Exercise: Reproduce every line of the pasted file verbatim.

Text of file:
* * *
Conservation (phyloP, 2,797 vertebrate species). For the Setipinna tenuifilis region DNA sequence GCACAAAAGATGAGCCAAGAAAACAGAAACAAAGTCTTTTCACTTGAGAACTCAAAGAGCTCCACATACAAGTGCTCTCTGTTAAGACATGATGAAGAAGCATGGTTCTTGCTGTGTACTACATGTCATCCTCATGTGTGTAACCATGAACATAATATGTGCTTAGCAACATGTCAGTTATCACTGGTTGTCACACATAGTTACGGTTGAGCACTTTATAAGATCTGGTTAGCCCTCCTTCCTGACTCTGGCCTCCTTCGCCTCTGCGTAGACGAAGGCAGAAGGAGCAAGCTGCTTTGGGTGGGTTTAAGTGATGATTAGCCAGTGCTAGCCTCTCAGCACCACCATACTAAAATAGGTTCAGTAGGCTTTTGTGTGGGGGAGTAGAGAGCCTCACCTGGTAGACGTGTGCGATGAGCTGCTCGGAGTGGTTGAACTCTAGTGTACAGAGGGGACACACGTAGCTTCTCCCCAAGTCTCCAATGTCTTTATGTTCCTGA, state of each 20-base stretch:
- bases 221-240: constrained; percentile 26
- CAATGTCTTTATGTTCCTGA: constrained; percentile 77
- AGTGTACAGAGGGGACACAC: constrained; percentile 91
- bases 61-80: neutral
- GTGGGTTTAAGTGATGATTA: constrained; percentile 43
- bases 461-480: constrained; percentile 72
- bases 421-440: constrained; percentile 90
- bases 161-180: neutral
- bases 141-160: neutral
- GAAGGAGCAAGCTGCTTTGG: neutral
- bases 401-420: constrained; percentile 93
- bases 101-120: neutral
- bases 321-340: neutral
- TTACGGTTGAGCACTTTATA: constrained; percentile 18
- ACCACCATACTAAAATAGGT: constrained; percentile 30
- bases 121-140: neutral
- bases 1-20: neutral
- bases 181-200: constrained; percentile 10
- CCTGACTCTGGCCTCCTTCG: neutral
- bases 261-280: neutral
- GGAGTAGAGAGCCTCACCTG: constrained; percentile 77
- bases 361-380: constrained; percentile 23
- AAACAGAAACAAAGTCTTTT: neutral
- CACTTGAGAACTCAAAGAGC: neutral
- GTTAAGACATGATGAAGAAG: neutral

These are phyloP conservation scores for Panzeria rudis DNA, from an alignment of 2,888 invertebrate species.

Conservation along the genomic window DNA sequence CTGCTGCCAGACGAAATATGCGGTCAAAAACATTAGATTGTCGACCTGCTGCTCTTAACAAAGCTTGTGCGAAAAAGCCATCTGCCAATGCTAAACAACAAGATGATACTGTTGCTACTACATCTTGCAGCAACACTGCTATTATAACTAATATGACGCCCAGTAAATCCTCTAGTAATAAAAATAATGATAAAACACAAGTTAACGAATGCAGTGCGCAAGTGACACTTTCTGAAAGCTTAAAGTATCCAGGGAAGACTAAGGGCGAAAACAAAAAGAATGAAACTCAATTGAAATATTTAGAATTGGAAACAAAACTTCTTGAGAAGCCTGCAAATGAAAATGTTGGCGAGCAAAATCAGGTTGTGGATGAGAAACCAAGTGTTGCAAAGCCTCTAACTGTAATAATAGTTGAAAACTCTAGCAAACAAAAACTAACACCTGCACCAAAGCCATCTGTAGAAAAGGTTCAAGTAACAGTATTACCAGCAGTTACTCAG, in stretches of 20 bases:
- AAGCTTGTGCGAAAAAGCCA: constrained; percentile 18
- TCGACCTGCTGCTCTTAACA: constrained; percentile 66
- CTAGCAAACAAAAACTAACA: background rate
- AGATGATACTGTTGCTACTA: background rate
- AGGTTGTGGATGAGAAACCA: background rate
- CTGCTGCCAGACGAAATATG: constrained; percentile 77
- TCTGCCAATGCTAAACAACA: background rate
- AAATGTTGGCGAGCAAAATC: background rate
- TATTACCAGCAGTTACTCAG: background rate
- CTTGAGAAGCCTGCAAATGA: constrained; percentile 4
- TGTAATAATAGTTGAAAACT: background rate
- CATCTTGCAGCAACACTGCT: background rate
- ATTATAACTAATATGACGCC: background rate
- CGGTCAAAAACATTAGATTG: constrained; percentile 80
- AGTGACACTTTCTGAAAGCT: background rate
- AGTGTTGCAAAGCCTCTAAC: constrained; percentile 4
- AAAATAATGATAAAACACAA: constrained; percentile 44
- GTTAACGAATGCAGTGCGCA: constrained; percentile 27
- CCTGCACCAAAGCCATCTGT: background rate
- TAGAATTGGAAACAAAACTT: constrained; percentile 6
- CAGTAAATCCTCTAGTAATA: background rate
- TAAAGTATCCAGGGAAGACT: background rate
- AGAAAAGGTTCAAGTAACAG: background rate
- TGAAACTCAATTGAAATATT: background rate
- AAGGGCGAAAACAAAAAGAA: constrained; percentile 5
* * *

Conservation (phyloP, 2,797 vertebrate species). For the Setipinna tenuifilis region DNA sequence GCACAAAAGATGAGCCAAGAAAACAGAAACAAAGTCTTTTCACTTGAGAACTCAAAGAGCTCCACATACAAGTGCTCTCTGTTAAGACATGATGAAGAAGCATGGTTCTTGCTGTGTACTACATGTCATCCTCATGTGTGTAACCATGAACATAATATGTGCTTAGCAACATGTCAGTTATCACTGGTTGTCACACATAGTTACGGTTGAGCACTTTATAAGATCTGGTTAGCCCTCCTTCCTGACTCTGGCCTCCTTCGCCTCTGCGTAGACGAAGGCAGAAGGAGCAAGCTGCTTTGGGTGGGTTTAAGTGATGATTAGCCAGTGCTAGCCTCTCAGCACCACCATACTAAAATAGGTTCAGTAGGCTTTTGTGTGGGGGAGTAGAGAGCCTCACCTGGTAGACGTGTGCGATGAGCTGCTCGGAGTGGTTGAACTCTAGTGTACAGAGGGGACACACGTAGCTTCTCCCCAAGTCTCCAATGTCTTTATGTTCCTGA, state of each 20-base stretch:
- bases 221-240: constrained; percentile 26
- CAATGTCTTTATGTTCCTGA: constrained; percentile 77
- AGTGTACAGAGGGGACACAC: constrained; percentile 91
- bases 61-80: neutral
- GTGGGTTTAAGTGATGATTA: constrained; percentile 43
- bases 461-480: constrained; percentile 72
- bases 421-440: constrained; percentile 90
- bases 161-180: neutral
- bases 141-160: neutral
- GAAGGAGCAAGCTGCTTTGG: neutral
- bases 401-420: constrained; percentile 93
- bases 101-120: neutral
- bases 321-340: neutral
- TTACGGTTGAGCACTTTATA: constrained; percentile 18
- ACCACCATACTAAAATAGGT: constrained; percentile 30
- bases 121-140: neutral
- bases 1-20: neutral
- bases 181-200: constrained; percentile 10
- CCTGACTCTGGCCTCCTTCG: neutral
- bases 261-280: neutral
- GGAGTAGAGAGCCTCACCTG: constrained; percentile 77
- bases 361-380: constrained; percentile 23
- AAACAGAAACAAAGTCTTTT: neutral
- CACTTGAGAACTCAAAGAGC: neutral
- GTTAAGACATGATGAAGAAG: neutral

These are phyloP conservation scores for Panzeria rudis DNA, from an alignment of 2,888 invertebrate species.

Conservation along the genomic window DNA sequence CTGCTGCCAGACGAAATATGCGGTCAAAAACATTAGATTGTCGACCTGCTGCTCTTAACAAAGCTTGTGCGAAAAAGCCATCTGCCAATGCTAAACAACAAGATGATACTGTTGCTACTACATCTTGCAGCAACACTGCTATTATAACTAATATGACGCCCAGTAAATCCTCTAGTAATAAAAATAATGATAAAACACAAGTTAACGAATGCAGTGCGCAAGTGACACTTTCTGAAAGCTTAAAGTATCCAGGGAAGACTAAGGGCGAAAACAAAAAGAATGAAACTCAATTGAAATATTTAGAATTGGAAACAAAACTTCTTGAGAAGCCTGCAAATGAAAATGTTGGCGAGCAAAATCAGGTTGTGGATGAGAAACCAAGTGTTGCAAAGCCTCTAACTGTAATAATAGTTGAAAACTCTAGCAAACAAAAACTAACACCTGCACCAAAGCCATCTGTAGAAAAGGTTCAAGTAACAGTATTACCAGCAGTTACTCAG, in stretches of 20 bases:
- AAGCTTGTGCGAAAAAGCCA: constrained; percentile 18
- TCGACCTGCTGCTCTTAACA: constrained; percentile 66
- CTAGCAAACAAAAACTAACA: background rate
- AGATGATACTGTTGCTACTA: background rate
- AGGTTGTGGATGAGAAACCA: background rate
- CTGCTGCCAGACGAAATATG: constrained; percentile 77
- TCTGCCAATGCTAAACAACA: background rate
- AAATGTTGGCGAGCAAAATC: background rate
- TATTACCAGCAGTTACTCAG: background rate
- CTTGAGAAGCCTGCAAATGA: constrained; percentile 4
- TGTAATAATAGTTGAAAACT: background rate
- CATCTTGCAGCAACACTGCT: background rate
- ATTATAACTAATATGACGCC: background rate
- CGGTCAAAAACATTAGATTG: constrained; percentile 80
- AGTGACACTTTCTGAAAGCT: background rate
- AGTGTTGCAAAGCCTCTAAC: constrained; percentile 4
- AAAATAATGATAAAACACAA: constrained; percentile 44
- GTTAACGAATGCAGTGCGCA: constrained; percentile 27
- CCTGCACCAAAGCCATCTGT: background rate
- TAGAATTGGAAACAAAACTT: constrained; percentile 6
- CAGTAAATCCTCTAGTAATA: background rate
- TAAAGTATCCAGGGAAGACT: background rate
- AGAAAAGGTTCAAGTAACAG: background rate
- TGAAACTCAATTGAAATATT: background rate
- AAGGGCGAAAACAAAAAGAA: constrained; percentile 5